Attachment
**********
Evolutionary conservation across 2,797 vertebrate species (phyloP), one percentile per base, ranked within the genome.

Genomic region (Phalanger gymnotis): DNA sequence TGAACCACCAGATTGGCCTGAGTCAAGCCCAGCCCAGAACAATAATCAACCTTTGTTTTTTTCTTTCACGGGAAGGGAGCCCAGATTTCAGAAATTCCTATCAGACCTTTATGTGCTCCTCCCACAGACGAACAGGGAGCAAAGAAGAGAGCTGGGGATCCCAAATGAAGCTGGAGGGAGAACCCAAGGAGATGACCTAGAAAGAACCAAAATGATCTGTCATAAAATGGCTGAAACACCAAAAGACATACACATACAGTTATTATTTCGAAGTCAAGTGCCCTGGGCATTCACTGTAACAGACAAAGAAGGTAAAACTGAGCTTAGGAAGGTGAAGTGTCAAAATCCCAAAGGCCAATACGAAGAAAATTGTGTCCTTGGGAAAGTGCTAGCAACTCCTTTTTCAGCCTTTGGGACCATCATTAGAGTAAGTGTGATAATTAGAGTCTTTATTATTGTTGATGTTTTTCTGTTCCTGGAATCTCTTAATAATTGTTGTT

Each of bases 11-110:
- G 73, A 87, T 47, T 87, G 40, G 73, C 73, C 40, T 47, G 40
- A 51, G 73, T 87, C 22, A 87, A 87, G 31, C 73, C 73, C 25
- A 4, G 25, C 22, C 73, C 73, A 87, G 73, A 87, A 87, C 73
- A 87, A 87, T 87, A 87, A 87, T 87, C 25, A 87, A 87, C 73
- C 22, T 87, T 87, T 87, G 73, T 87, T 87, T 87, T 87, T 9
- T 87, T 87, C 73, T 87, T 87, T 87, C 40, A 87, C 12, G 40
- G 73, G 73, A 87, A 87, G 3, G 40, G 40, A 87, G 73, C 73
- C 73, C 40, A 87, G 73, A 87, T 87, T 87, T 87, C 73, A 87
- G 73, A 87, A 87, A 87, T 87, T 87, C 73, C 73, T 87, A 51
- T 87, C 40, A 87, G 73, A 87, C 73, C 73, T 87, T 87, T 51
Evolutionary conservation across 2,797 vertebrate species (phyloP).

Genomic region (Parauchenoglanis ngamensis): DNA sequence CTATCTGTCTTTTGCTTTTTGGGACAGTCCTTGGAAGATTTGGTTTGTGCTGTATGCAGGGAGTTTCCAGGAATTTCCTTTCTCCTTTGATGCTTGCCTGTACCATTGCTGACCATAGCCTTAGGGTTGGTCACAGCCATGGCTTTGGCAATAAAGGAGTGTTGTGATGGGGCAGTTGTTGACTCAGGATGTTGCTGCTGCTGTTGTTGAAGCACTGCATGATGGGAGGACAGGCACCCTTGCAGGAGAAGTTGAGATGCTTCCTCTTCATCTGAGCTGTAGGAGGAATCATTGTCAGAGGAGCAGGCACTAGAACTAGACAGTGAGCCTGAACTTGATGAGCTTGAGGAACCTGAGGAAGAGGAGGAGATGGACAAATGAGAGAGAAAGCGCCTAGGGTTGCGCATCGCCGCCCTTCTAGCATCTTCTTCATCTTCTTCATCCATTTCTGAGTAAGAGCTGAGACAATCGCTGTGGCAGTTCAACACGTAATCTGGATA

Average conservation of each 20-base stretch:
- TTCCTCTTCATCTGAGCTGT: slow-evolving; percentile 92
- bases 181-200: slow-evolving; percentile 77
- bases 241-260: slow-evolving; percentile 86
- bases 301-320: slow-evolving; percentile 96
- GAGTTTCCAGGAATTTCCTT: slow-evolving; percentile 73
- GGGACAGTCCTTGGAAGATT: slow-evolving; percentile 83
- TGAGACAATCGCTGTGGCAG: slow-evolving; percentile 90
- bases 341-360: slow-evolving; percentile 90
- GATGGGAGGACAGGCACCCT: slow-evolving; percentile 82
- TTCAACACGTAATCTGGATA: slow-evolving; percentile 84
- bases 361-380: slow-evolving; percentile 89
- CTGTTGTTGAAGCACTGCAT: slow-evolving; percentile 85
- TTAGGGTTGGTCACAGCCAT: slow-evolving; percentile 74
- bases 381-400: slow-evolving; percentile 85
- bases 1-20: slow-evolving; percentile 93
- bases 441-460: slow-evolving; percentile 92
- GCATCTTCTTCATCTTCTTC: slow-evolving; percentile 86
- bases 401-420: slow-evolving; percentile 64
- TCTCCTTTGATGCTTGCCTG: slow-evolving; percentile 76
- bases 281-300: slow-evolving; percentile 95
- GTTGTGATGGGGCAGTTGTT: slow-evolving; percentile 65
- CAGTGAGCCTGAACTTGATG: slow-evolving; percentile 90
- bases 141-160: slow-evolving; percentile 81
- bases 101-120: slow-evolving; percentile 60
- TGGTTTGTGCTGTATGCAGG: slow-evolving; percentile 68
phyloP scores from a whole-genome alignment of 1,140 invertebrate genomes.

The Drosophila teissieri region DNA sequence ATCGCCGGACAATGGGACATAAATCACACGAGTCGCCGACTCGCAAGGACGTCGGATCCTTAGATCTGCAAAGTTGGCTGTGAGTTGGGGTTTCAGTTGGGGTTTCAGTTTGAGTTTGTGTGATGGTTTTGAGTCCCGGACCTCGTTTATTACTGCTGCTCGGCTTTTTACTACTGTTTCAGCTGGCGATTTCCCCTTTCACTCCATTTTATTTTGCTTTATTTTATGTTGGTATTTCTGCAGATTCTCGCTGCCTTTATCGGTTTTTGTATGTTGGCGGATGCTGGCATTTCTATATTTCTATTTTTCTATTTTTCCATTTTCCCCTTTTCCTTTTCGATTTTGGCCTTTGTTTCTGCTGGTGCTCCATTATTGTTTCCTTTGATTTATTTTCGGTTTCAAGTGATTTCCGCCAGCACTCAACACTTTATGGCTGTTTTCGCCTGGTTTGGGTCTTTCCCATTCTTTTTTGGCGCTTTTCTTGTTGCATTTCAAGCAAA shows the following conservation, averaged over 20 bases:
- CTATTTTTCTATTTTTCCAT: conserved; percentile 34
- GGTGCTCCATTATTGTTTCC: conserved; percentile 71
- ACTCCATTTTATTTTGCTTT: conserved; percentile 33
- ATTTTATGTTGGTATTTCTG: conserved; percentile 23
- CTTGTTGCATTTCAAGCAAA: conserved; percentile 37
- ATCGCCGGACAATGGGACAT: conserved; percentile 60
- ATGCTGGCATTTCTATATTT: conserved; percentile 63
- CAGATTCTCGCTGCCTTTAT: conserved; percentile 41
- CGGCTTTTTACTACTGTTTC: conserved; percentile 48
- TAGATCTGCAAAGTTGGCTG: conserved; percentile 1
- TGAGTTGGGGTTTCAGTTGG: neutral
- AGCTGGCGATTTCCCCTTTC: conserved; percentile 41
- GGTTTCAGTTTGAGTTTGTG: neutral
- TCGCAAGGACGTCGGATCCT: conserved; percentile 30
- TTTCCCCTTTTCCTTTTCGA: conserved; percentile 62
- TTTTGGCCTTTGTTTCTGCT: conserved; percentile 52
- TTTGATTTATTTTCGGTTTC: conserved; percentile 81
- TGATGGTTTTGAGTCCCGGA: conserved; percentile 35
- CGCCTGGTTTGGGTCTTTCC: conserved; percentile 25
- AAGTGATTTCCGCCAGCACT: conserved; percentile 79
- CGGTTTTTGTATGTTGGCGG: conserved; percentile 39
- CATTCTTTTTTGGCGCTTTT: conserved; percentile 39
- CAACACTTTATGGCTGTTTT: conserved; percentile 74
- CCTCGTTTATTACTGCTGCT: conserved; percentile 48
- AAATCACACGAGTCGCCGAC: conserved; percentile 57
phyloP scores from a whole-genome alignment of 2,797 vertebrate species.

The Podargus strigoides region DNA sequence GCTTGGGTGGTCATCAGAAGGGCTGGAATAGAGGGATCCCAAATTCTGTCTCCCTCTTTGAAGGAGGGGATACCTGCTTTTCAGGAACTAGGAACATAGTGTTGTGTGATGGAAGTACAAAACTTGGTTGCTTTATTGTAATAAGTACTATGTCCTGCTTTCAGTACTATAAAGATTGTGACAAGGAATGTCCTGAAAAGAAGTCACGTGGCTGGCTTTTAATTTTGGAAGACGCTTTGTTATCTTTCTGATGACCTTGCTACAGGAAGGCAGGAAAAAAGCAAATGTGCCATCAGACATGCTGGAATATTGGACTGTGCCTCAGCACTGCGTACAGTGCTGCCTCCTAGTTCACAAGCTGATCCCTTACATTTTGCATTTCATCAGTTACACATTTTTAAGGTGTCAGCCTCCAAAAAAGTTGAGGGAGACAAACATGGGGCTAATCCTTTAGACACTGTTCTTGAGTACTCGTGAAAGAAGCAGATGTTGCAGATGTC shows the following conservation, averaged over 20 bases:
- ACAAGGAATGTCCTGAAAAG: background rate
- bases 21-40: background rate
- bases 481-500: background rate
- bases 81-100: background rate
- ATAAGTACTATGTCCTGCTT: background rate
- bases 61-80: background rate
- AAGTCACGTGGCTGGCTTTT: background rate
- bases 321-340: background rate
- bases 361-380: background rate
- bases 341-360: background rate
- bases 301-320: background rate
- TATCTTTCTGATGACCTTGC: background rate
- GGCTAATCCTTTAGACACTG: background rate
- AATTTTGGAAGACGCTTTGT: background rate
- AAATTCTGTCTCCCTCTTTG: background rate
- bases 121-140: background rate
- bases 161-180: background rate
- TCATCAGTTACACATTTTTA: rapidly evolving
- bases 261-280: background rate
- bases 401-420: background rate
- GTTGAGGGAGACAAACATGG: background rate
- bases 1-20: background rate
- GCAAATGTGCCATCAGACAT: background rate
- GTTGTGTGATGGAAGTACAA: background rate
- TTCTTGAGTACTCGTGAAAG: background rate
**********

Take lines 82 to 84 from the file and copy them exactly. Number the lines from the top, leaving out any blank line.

- TATCTTTCTGATGACCTTGC: background rate
- GGCTAATCCTTTAGACACTG: background rate
- AATTTTGGAAGACGCTTTGT: background rate